3 Min Read
* Says receives binding offer worth $1.3 bln
* Analysts hail "fantastic" result for Electra
By Chris Vellacott
LONDON, May 3 (Reuters) - Private equity firm Electra Partners is selling out of animal tagging company Allflex after 14 years, banking the rewards from ever stricter livestock controls prompted by a string of food scares.
Electra said on Friday it has received a binding offer worth $1.3 billion from private equity peer BC Partners, amounting to $630.5 million gross proceeds for Electra's clients.
According to Electra's website the group first invested $45 million in Allflex 14 years ago as part of a $168 million management buyout from Goldman Sachs.
Proceeds to the listed unit Electra Private Equity will be $398 million pounds, representing a gross return of 15 times the original cost, Electra said. This equates to an internal rate of return - a common measure of private equity returns - of 28 percent.
"This is a fantastic result for Electra," analysts at Liberum said.
According to research by the European Private Equity and Venture Capital Association, the IRR pooled average earned by private equity funds between 1998 and end-2011 was 7.4 percent.
Electra bought Allflex in 1998 after the European Union tightened food traceability rules in the wake of the Bovine Spongiform Encephalopathy (BSE) crisis, commonly known as "Mad-Cow disease."
Subsequent crises, including a 2001 foot and mouth disease outbreak in the UK, led to tighter supervision of how livestock is sourced and tracked in Europe, north America and Australasia.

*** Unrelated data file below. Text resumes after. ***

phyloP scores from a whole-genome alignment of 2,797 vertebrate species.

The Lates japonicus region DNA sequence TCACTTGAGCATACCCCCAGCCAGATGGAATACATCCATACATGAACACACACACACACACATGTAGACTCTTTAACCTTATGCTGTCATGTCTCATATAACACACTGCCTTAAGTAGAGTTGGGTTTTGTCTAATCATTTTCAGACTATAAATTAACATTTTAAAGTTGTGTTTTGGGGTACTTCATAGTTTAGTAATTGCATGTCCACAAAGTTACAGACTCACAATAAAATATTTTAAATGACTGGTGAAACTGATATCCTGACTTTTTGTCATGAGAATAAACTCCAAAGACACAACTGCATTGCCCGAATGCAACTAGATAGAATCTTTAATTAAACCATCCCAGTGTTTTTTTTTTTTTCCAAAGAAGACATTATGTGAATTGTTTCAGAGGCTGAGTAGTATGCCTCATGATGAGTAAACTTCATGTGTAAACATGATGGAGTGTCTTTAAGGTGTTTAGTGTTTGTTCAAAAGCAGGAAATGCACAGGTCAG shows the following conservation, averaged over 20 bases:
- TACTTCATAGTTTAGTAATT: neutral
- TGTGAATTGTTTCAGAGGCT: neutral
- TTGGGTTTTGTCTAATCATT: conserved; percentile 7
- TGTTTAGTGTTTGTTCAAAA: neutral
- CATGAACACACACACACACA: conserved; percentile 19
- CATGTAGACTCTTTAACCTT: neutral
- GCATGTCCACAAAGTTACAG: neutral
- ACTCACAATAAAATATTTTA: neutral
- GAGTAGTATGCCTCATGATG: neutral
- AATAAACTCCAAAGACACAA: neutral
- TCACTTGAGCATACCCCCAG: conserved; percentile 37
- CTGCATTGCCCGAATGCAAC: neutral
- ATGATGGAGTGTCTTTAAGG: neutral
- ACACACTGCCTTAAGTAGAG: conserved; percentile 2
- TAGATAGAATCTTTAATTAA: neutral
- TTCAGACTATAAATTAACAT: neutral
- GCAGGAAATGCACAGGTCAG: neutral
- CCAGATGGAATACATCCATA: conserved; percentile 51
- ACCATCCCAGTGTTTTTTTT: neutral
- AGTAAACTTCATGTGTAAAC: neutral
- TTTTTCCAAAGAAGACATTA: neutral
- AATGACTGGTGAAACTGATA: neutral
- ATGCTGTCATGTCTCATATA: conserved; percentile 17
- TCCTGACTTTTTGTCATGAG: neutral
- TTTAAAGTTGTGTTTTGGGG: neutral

This boosted the fortunes of Allflex, helping it grow from a low-tech maker of plastic ear tags for cows to a world leader in high-tech labelling, according to David Symondson, Deputy Managing Partner at Electra Partners.
"Over 14 years the product range has gone from a yellow plastic tag to electronic tags, to tissue sampling tags, to different species. We do implants used for domestic pets, fish, salmon in the US and possibly salmon farms around the world in future," he said.
A recent scandal in Europe, where beef products sold in supermarkets were found to contain horse meat, could also benefit the firm, he added.
Enabling officials to trace animals from birth to slaughter has also made it easier to enforce controls on livestock imports from outside the European Union, Symondson said.
"I think today about 30 percent of the world's livestock is identified so there is potential for significant growth in the future as different countries jump on the bandwagon," he said.
Allflex is primarily based in France and the sale requires French regulatory approval.